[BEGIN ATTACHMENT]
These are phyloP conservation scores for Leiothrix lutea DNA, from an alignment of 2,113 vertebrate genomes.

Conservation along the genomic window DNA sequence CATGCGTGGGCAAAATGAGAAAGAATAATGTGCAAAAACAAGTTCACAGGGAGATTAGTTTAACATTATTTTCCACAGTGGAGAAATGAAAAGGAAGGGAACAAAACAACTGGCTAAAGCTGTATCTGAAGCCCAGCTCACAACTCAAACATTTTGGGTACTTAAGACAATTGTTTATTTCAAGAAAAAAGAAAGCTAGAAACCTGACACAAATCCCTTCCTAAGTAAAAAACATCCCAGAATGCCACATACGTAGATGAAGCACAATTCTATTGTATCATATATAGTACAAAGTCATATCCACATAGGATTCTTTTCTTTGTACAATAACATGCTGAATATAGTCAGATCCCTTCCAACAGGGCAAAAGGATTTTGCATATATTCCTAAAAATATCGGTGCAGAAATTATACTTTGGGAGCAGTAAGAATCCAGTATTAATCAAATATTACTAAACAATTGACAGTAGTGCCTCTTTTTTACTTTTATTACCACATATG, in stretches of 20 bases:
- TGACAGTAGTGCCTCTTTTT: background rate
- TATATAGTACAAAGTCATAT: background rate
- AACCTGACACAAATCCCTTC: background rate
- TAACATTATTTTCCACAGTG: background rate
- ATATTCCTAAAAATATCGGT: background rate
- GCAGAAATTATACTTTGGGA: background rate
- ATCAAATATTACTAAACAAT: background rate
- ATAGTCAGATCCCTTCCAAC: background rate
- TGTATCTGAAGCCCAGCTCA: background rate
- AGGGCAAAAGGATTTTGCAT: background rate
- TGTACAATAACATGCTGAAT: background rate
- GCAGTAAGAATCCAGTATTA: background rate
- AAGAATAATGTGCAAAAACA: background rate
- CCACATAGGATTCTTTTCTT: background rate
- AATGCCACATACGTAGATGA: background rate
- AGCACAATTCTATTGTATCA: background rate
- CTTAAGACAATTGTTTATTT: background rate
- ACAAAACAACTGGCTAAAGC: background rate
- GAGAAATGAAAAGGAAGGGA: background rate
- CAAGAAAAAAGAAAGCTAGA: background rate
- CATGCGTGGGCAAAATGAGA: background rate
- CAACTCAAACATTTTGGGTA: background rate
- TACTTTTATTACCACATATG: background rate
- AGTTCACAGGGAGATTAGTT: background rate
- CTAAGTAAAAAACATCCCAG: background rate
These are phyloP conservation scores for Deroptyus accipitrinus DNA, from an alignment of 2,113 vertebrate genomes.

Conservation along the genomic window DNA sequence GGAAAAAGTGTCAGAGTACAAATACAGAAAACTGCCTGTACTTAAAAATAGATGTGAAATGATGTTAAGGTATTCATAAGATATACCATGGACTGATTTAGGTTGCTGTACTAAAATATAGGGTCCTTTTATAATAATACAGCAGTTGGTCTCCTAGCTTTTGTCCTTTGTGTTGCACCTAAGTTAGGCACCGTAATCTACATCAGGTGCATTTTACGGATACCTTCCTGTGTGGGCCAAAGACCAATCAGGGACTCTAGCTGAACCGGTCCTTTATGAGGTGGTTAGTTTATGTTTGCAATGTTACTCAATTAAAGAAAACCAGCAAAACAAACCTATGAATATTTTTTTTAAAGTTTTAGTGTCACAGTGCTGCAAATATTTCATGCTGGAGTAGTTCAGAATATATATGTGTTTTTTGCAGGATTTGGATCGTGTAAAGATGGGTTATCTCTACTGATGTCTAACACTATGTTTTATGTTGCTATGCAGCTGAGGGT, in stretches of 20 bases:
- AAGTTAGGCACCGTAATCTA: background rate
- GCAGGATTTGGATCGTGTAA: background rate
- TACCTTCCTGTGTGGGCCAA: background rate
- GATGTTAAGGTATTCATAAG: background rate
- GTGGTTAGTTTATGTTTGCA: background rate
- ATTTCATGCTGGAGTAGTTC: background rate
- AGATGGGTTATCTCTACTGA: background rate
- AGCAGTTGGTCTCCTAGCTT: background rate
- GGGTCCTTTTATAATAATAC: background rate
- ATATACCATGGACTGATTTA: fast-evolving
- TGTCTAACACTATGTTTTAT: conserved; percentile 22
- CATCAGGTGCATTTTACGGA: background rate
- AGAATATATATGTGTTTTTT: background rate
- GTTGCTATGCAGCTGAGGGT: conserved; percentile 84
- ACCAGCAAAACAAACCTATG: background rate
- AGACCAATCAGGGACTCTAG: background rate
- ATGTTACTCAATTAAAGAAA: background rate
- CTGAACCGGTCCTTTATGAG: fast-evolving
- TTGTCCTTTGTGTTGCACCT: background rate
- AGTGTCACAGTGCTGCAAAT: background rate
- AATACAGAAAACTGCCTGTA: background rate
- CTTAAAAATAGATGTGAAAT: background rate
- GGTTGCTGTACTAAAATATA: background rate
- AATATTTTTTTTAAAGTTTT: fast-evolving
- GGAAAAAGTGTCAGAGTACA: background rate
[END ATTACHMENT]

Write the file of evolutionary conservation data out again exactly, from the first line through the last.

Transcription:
These are phyloP conservation scores for Leiothrix lutea DNA, from an alignment of 2,113 vertebrate genomes.

Conservation along the genomic window DNA sequence CATGCGTGGGCAAAATGAGAAAGAATAATGTGCAAAAACAAGTTCACAGGGAGATTAGTTTAACATTATTTTCCACAGTGGAGAAATGAAAAGGAAGGGAACAAAACAACTGGCTAAAGCTGTATCTGAAGCCCAGCTCACAACTCAAACATTTTGGGTACTTAAGACAATTGTTTATTTCAAGAAAAAAGAAAGCTAGAAACCTGACACAAATCCCTTCCTAAGTAAAAAACATCCCAGAATGCCACATACGTAGATGAAGCACAATTCTATTGTATCATATATAGTACAAAGTCATATCCACATAGGATTCTTTTCTTTGTACAATAACATGCTGAATATAGTCAGATCCCTTCCAACAGGGCAAAAGGATTTTGCATATATTCCTAAAAATATCGGTGCAGAAATTATACTTTGGGAGCAGTAAGAATCCAGTATTAATCAAATATTACTAAACAATTGACAGTAGTGCCTCTTTTTTACTTTTATTACCACATATG, in stretches of 20 bases:
- TGACAGTAGTGCCTCTTTTT: background rate
- TATATAGTACAAAGTCATAT: background rate
- AACCTGACACAAATCCCTTC: background rate
- TAACATTATTTTCCACAGTG: background rate
- ATATTCCTAAAAATATCGGT: background rate
- GCAGAAATTATACTTTGGGA: background rate
- ATCAAATATTACTAAACAAT: background rate
- ATAGTCAGATCCCTTCCAAC: background rate
- TGTATCTGAAGCCCAGCTCA: background rate
- AGGGCAAAAGGATTTTGCAT: background rate
- TGTACAATAACATGCTGAAT: background rate
- GCAGTAAGAATCCAGTATTA: background rate
- AAGAATAATGTGCAAAAACA: background rate
- CCACATAGGATTCTTTTCTT: background rate
- AATGCCACATACGTAGATGA: background rate
- AGCACAATTCTATTGTATCA: background rate
- CTTAAGACAATTGTTTATTT: background rate
- ACAAAACAACTGGCTAAAGC: background rate
- GAGAAATGAAAAGGAAGGGA: background rate
- CAAGAAAAAAGAAAGCTAGA: background rate
- CATGCGTGGGCAAAATGAGA: background rate
- CAACTCAAACATTTTGGGTA: background rate
- TACTTTTATTACCACATATG: background rate
- AGTTCACAGGGAGATTAGTT: background rate
- CTAAGTAAAAAACATCCCAG: background rate
These are phyloP conservation scores for Deroptyus accipitrinus DNA, from an alignment of 2,113 vertebrate genomes.

Conservation along the genomic window DNA sequence GGAAAAAGTGTCAGAGTACAAATACAGAAAACTGCCTGTACTTAAAAATAGATGTGAAATGATGTTAAGGTATTCATAAGATATACCATGGACTGATTTAGGTTGCTGTACTAAAATATAGGGTCCTTTTATAATAATACAGCAGTTGGTCTCCTAGCTTTTGTCCTTTGTGTTGCACCTAAGTTAGGCACCGTAATCTACATCAGGTGCATTTTACGGATACCTTCCTGTGTGGGCCAAAGACCAATCAGGGACTCTAGCTGAACCGGTCCTTTATGAGGTGGTTAGTTTATGTTTGCAATGTTACTCAATTAAAGAAAACCAGCAAAACAAACCTATGAATATTTTTTTTAAAGTTTTAGTGTCACAGTGCTGCAAATATTTCATGCTGGAGTAGTTCAGAATATATATGTGTTTTTTGCAGGATTTGGATCGTGTAAAGATGGGTTATCTCTACTGATGTCTAACACTATGTTTTATGTTGCTATGCAGCTGAGGGT, in stretches of 20 bases:
- AAGTTAGGCACCGTAATCTA: background rate
- GCAGGATTTGGATCGTGTAA: background rate
- TACCTTCCTGTGTGGGCCAA: background rate
- GATGTTAAGGTATTCATAAG: background rate
- GTGGTTAGTTTATGTTTGCA: background rate
- ATTTCATGCTGGAGTAGTTC: background rate
- AGATGGGTTATCTCTACTGA: background rate
- AGCAGTTGGTCTCCTAGCTT: background rate
- GGGTCCTTTTATAATAATAC: background rate
- ATATACCATGGACTGATTTA: fast-evolving
- TGTCTAACACTATGTTTTAT: conserved; percentile 22
- CATCAGGTGCATTTTACGGA: background rate
- AGAATATATATGTGTTTTTT: background rate
- GTTGCTATGCAGCTGAGGGT: conserved; percentile 84
- ACCAGCAAAACAAACCTATG: background rate
- AGACCAATCAGGGACTCTAG: background rate
- ATGTTACTCAATTAAAGAAA: background rate
- CTGAACCGGTCCTTTATGAG: fast-evolving
- TTGTCCTTTGTGTTGCACCT: background rate
- AGTGTCACAGTGCTGCAAAT: background rate
- AATACAGAAAACTGCCTGTA: background rate
- CTTAAAAATAGATGTGAAAT: background rate
- GGTTGCTGTACTAAAATATA: background rate
- AATATTTTTTTTAAAGTTTT: fast-evolving
- GGAAAAAGTGTCAGAGTACA: background rate